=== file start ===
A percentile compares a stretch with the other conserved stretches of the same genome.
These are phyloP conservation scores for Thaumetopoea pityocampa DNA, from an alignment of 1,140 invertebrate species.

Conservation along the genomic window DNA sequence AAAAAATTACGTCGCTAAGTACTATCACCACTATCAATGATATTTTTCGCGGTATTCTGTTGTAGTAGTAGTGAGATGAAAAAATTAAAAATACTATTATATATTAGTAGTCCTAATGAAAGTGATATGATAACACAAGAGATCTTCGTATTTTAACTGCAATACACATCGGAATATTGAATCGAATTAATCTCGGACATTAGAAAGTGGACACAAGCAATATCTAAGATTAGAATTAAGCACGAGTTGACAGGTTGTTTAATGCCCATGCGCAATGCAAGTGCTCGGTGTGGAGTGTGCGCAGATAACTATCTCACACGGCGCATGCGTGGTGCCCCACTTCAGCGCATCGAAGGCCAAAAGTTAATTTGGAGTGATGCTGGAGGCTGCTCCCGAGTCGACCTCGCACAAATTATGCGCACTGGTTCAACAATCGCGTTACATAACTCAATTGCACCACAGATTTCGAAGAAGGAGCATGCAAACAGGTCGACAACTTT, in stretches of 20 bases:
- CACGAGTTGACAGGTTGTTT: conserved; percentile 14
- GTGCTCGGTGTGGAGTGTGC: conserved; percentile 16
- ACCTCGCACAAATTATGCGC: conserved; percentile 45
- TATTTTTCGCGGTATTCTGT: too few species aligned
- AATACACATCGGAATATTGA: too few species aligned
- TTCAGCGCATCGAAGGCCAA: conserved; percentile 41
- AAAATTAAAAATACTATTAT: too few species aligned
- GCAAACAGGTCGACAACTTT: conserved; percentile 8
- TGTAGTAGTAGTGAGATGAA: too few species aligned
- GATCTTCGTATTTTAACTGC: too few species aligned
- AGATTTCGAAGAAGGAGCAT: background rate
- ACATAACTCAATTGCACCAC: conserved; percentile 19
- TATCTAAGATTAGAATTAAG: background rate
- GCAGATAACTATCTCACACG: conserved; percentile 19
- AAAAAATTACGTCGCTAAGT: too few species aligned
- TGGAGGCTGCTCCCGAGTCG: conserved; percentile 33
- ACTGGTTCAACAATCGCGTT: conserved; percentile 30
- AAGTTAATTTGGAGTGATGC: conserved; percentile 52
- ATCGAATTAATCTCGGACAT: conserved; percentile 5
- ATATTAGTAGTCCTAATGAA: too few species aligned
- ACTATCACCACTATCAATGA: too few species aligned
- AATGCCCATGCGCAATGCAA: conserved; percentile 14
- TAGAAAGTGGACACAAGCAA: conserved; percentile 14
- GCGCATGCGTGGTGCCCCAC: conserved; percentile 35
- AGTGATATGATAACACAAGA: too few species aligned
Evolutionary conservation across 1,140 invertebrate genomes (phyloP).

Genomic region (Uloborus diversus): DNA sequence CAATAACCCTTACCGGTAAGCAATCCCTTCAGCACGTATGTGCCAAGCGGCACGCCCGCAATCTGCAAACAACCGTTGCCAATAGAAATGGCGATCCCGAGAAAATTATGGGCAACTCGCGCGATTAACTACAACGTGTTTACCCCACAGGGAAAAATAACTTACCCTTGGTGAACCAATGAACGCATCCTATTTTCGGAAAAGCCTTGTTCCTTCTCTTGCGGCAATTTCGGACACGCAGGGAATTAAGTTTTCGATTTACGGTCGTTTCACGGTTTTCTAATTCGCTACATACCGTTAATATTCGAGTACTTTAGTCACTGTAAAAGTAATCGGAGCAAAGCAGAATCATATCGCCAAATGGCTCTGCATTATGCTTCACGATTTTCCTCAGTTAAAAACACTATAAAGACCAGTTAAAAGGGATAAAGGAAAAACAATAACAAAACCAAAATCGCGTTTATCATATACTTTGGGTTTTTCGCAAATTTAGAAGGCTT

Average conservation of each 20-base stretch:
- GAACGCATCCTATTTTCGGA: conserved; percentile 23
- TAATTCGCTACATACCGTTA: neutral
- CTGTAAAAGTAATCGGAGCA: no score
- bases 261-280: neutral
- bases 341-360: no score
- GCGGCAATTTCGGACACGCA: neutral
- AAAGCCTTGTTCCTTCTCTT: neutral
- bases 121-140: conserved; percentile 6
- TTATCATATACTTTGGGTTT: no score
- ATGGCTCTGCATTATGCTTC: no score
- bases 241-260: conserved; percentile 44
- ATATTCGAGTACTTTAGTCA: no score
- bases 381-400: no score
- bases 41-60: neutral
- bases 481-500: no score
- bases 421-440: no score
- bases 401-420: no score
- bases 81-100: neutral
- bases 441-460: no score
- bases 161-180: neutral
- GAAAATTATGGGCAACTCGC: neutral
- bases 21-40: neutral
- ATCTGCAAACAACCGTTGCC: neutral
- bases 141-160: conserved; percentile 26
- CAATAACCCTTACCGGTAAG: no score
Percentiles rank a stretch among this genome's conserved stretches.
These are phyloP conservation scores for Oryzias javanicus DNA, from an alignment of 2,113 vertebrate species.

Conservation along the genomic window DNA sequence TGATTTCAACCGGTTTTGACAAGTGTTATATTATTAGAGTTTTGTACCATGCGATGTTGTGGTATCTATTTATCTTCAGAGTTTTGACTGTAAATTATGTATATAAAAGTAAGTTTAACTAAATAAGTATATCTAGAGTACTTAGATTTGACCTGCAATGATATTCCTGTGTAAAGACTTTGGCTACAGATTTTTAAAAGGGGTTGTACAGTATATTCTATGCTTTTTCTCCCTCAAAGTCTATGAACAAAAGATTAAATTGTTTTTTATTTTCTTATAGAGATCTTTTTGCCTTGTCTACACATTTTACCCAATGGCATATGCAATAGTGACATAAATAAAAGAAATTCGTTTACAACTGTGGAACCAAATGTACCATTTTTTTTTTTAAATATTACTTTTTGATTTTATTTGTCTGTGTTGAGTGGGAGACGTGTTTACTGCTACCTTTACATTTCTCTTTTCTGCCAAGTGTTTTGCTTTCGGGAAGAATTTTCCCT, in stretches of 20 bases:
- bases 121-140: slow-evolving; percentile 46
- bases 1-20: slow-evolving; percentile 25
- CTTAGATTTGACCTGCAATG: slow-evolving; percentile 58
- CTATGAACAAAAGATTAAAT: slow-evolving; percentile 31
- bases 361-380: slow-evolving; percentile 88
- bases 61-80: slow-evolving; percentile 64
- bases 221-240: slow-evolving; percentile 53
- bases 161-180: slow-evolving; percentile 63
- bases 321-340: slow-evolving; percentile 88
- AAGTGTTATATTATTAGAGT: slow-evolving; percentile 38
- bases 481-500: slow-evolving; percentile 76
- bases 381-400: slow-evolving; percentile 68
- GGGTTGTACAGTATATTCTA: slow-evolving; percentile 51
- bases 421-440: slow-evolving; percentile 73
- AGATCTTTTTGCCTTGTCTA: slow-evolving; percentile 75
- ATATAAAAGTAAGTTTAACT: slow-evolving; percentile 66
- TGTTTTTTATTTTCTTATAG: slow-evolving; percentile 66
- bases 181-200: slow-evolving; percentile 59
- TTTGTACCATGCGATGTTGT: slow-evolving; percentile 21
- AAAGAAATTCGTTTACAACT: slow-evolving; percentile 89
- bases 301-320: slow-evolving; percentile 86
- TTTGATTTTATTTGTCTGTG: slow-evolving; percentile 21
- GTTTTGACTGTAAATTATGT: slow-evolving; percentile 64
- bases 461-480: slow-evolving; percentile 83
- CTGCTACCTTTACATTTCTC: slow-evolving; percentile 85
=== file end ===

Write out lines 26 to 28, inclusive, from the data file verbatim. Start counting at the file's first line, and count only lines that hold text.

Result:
- TAGAAAGTGGACACAAGCAA: conserved; percentile 14
- GCGCATGCGTGGTGCCCCAC: conserved; percentile 35
- AGTGATATGATAACACAAGA: too few species aligned